12. Rob.G said on July 22, 2020 at 10:21 am

    “The update is only offered to devices running Thunderbird 78 and not to devices running earlier versions of the email client”.

    Useful info. Thanks Martin.

  13. Addy T. said on July 22, 2020 at 9:56 am

    I do use Thunderbird, but just because it ended up as my mail client. I don’t upgrade to current version because I’m fed up with losing addons. I delayed upgrading to Firefox Quantum, too, until DownThem All was working.

    1. h said on July 22, 2020 at 11:09 am

      Me too! I’d rather stay on 68 than lose my few, vital, add-ons. Apparently it is not trivial to get them working with 78.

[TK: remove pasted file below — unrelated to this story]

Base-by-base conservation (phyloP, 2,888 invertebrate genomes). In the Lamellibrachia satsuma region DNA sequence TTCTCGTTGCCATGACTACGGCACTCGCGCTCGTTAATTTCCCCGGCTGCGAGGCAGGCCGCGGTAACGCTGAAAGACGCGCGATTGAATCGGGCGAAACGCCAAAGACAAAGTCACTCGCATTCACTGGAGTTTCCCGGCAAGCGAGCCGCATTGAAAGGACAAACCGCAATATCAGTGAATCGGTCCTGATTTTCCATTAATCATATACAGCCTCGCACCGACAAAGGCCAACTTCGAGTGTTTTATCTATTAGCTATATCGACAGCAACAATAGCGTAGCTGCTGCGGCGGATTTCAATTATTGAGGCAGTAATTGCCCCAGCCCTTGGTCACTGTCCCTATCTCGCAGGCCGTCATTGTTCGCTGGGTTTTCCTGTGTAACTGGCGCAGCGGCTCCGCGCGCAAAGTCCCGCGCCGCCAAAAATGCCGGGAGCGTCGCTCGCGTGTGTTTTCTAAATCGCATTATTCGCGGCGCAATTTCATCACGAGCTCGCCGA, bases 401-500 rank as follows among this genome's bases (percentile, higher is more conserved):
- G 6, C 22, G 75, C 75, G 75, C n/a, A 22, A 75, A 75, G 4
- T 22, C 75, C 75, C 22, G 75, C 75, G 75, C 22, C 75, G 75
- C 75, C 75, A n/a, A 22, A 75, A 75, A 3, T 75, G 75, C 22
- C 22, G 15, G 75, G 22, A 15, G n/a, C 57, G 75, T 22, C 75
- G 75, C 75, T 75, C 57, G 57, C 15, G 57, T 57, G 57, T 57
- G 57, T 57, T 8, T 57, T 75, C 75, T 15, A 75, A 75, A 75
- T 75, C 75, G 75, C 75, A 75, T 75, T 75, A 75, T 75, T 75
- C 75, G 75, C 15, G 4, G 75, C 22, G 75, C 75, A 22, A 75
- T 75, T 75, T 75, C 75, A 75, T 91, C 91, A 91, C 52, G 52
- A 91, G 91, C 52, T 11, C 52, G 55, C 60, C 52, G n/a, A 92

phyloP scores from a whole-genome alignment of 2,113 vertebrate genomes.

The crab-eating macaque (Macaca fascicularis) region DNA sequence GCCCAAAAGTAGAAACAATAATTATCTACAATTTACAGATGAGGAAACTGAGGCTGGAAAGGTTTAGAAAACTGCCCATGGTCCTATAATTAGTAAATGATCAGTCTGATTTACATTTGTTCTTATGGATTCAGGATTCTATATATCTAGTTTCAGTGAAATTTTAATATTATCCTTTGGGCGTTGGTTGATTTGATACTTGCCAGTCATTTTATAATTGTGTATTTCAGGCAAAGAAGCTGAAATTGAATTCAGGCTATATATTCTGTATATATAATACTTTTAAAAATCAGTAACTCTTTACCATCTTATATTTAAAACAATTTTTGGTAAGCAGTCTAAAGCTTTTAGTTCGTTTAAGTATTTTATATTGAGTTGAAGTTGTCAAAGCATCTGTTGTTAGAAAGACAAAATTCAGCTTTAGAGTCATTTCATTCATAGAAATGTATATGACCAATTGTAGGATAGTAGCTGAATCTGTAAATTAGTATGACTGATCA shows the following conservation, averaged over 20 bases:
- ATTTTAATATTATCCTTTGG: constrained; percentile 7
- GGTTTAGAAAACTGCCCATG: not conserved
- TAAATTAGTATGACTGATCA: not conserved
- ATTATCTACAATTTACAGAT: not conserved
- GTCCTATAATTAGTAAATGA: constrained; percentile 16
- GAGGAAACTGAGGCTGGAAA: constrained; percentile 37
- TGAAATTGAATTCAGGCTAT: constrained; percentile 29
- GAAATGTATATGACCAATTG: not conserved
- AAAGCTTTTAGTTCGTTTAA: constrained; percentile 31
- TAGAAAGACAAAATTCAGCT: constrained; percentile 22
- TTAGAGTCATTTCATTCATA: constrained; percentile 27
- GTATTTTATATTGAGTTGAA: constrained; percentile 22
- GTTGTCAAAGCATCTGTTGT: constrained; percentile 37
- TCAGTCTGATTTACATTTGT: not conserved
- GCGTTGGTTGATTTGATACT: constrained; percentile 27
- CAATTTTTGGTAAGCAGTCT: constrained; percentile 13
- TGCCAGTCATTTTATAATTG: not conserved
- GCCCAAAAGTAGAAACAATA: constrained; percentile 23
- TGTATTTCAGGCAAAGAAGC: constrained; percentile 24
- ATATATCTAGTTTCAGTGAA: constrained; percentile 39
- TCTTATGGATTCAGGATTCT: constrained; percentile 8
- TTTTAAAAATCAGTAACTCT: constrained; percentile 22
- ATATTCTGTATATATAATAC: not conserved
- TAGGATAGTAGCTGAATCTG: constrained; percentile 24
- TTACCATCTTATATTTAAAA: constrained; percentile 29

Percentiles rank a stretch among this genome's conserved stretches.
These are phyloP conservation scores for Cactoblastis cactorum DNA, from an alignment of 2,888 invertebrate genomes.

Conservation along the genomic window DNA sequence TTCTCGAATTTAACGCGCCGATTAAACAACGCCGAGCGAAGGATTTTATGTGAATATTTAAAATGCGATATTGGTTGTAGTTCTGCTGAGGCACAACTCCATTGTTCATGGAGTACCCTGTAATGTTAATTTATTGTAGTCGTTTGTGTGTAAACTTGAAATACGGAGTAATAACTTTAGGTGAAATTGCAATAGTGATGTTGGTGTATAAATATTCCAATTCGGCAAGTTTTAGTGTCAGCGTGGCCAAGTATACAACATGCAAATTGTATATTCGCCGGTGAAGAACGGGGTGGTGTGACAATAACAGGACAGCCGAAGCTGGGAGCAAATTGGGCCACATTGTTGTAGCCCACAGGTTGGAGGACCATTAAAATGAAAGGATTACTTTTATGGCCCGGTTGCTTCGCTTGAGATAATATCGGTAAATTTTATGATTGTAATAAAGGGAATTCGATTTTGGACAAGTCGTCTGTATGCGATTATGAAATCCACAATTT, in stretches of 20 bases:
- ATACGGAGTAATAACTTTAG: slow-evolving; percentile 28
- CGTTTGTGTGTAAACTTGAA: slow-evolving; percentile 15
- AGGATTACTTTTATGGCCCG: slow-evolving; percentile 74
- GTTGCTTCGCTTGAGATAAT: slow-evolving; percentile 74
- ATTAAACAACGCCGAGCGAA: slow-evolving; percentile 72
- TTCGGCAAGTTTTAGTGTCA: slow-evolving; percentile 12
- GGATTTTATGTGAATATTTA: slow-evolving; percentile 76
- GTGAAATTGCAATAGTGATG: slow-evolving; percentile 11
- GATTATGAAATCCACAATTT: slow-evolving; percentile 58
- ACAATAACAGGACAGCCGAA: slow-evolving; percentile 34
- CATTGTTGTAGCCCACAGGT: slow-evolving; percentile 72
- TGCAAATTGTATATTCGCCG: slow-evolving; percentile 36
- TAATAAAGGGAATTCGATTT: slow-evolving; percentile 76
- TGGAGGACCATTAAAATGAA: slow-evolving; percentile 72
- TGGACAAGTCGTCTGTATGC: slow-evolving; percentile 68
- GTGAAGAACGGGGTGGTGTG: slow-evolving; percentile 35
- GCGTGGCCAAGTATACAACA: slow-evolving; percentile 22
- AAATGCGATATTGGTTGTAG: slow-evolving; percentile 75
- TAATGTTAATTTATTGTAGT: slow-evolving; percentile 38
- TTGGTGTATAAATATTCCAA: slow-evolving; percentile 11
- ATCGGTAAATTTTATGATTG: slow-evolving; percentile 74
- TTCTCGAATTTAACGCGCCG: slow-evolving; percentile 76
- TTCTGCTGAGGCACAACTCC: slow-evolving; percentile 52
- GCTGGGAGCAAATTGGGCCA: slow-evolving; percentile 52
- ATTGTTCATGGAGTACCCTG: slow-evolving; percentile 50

Mozilla are doing this too often IMO

  14. pd said on July 22, 2020 at 9:51 am

    That many bug found in one week says there’s something wrong with release engineering.

    Hope they can improve their quality control.

    1. Wayne said on July 22, 2020 at 9:25 pm

      > That many bug found in one week says there’s something wrong with release engineering.

      Actually, I think half those bugs long predate version 78. Would you rather they hadn’t got fixed?

    2. Corky said on July 22, 2020 at 6:28 pm

      If you think finding 10 bugs in a week across 3 operating systems on a major version change is bad It would be funny to see you spend a day in a typical software development department.